A general model of a software design is a directed graph where the nodes represent the entities
in the design such as processes, functions or types and links represent relations between these
design entities. The target of a design process is the creation of such a graph where there are no
inconsistencies and the relationships are legal ones.

It is not usual for Software designers to arrive at a finished design graph immediately. The design
process appears to be a process of adding formality as the design progresses with constant
backtracking to correct, earlier, less formal design.

A general form of Informal Informal More Formal Finished


design, which usually Idea Design Design Design
emerges from such a
design process, is The Design Process
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hierarchical with cross-links at lower levels. These links appear because of the fact that design
components created earlier are reused later.

Q: What is practiced?

Ans: In many organizations Software design is largely an ad hoc process. Given a set of
requirements, usually in a natural language, an informal design is prepared. Coding then
starts and the design is modified as the system is implemented. By the time the system is
implemented the design has changed so much that its original design document is totally
inadequate description of the system.

Q: What is meant by a good design?


1. Should it allow efficient code to be produced?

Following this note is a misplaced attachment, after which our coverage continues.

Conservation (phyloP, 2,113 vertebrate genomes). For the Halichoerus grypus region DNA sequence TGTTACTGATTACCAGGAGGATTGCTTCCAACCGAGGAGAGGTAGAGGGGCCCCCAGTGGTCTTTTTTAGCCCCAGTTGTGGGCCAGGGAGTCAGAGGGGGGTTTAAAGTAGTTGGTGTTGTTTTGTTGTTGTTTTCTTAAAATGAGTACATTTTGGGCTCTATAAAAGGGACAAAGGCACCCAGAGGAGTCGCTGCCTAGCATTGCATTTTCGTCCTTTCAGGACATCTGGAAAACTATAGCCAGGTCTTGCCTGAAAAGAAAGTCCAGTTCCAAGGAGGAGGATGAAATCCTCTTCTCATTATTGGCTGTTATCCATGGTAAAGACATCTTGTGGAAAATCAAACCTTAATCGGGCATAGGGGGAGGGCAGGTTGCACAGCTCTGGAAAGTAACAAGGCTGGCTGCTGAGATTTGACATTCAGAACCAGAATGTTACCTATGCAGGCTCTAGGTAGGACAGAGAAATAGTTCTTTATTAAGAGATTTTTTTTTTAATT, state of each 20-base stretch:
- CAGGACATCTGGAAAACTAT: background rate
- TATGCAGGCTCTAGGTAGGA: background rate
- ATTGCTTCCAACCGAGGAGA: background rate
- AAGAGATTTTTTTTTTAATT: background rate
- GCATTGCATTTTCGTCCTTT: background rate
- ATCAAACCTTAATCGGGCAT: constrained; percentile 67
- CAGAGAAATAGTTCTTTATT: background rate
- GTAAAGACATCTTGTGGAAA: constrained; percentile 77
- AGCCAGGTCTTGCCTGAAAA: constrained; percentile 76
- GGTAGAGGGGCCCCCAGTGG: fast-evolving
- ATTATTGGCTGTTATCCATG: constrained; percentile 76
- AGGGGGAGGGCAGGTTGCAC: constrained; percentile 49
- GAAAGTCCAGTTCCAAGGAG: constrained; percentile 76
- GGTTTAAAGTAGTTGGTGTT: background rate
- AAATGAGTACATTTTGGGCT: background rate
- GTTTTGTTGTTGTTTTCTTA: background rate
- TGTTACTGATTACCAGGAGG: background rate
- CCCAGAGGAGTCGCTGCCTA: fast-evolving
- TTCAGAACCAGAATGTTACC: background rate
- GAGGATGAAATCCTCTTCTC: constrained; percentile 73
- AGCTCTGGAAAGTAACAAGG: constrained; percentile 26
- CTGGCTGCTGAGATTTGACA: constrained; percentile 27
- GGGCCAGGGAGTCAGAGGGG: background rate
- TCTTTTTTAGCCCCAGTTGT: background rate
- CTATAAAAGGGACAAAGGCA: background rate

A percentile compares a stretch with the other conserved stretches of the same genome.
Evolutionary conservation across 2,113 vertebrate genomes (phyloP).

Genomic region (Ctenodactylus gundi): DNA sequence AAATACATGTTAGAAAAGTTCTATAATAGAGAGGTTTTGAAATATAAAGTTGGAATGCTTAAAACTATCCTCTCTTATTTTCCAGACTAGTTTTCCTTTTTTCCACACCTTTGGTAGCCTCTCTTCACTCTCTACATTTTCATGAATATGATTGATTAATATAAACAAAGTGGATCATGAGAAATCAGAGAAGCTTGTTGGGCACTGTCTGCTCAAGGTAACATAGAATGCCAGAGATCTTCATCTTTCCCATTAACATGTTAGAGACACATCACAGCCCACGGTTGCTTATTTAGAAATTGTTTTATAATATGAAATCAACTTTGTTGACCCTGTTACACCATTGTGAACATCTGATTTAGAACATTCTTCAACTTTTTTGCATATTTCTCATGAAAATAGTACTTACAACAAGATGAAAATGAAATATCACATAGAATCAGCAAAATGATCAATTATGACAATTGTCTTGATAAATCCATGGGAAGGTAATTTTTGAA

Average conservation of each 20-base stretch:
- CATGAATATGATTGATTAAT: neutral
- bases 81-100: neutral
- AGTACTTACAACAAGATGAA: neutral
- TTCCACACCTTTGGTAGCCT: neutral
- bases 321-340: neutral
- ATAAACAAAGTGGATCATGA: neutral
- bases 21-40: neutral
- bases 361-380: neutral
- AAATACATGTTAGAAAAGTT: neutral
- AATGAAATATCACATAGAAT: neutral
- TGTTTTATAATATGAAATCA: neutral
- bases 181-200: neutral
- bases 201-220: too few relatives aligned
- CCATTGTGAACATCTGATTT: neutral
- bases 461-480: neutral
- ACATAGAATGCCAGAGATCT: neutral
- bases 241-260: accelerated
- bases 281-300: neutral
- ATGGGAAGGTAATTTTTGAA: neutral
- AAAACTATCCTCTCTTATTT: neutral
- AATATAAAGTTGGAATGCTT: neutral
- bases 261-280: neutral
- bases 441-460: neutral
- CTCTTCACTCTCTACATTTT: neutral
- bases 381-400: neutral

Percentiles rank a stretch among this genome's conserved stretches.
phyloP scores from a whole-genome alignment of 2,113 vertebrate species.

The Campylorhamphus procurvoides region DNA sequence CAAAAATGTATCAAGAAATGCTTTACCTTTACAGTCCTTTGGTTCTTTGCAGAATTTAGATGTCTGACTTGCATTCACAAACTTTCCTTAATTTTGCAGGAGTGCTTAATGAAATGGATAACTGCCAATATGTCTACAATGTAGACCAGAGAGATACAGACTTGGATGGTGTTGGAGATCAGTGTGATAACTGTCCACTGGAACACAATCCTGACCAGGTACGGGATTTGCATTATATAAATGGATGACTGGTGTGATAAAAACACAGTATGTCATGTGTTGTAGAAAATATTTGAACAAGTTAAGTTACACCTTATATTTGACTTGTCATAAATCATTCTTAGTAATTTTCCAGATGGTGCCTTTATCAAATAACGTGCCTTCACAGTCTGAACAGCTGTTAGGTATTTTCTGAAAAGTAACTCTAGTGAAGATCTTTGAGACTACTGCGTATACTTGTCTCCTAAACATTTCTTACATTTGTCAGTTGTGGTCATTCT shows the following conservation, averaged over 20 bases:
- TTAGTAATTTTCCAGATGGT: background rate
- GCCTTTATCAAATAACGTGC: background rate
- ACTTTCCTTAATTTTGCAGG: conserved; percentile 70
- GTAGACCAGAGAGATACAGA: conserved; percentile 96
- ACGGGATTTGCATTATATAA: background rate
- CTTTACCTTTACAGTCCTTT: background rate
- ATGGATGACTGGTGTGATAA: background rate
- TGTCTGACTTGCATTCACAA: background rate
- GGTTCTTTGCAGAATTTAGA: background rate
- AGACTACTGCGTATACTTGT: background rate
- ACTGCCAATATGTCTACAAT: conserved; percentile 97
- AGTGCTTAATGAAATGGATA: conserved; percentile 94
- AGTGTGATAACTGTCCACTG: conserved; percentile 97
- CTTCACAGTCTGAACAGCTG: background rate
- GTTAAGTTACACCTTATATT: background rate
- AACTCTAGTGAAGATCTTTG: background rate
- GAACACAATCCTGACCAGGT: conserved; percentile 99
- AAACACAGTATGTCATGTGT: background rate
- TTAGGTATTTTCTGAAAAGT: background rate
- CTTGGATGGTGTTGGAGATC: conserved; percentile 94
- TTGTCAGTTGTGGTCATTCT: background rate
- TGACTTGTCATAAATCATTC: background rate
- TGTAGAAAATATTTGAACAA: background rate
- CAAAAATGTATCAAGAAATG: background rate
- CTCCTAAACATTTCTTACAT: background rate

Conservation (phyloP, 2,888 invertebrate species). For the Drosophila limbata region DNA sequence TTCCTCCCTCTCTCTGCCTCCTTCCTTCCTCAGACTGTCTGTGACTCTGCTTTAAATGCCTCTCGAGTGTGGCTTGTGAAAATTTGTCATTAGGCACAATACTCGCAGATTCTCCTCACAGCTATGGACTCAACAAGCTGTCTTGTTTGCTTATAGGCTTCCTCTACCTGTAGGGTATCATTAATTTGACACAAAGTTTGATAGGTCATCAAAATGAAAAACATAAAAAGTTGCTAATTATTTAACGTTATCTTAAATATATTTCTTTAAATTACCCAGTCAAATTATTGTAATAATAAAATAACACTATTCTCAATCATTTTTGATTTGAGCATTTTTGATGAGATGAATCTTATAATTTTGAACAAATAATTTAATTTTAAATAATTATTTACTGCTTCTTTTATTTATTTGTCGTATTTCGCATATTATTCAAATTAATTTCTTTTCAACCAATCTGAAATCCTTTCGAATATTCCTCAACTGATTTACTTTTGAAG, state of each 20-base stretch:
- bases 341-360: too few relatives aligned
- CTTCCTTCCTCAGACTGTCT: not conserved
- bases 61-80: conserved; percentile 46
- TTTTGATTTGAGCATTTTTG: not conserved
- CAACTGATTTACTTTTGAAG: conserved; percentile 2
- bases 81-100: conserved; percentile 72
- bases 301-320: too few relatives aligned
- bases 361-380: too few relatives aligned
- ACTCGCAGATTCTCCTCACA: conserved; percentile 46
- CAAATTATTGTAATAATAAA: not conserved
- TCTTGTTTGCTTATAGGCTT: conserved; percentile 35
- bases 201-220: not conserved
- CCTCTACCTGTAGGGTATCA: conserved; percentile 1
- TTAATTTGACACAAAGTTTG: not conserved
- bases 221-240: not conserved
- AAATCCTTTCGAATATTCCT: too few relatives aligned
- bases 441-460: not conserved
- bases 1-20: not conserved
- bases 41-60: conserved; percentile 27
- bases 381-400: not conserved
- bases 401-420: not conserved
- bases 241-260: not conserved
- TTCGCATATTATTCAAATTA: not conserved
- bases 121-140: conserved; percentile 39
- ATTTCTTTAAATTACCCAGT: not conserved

2. Should it allow small, compact code to be produced?

3. Should it be the most maintainable design?

Ans: We adopt the later criterion as the criterion of goodness. A maintainable design implies
that cost of system changes should be minimized. This is possible only if the design is
understandable and effects of the changes are local. Let us now investigate the
characteristics of a good design.

1. M O D U L A R I T Y :
Modularity implies decomposition of large system into modules so that each of them can
be implemented independently. A module usually realizes a single and simple function of
the system. It therefore encapsulates data types related to that function & operations on
the data types. In this way changes related to this data type and the corresponding
operations are localized in this module. Each module is provided with a well-defined

interface for communication with the other modules. The interface to the whole system is
structured from these interacting module interfaces. Modularity directly supports
modifiability, reliability and readability.

2. A B S T R AC T I O N :
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An abstract data type is defined as a set of objects capable only of a certain kind of
behavior which corresponds to a finite set of allowable operations on object of that
type. Its implementation details are hidden. The user is provided with certain operations
and only needs to know what the operations are supposed to do and not how they do it.

3. C O H E S I O N :
It refers to the internal glue with which a module is constructed. A module is highly
cohesive if all elements within the module are directed toward and essential for
performing the same function. The following levels of cohesion (in order of increasing
strength) have been identified.

a) C O I N C I D E N TA L C O H E S I O N : The parts of a module are not related but are just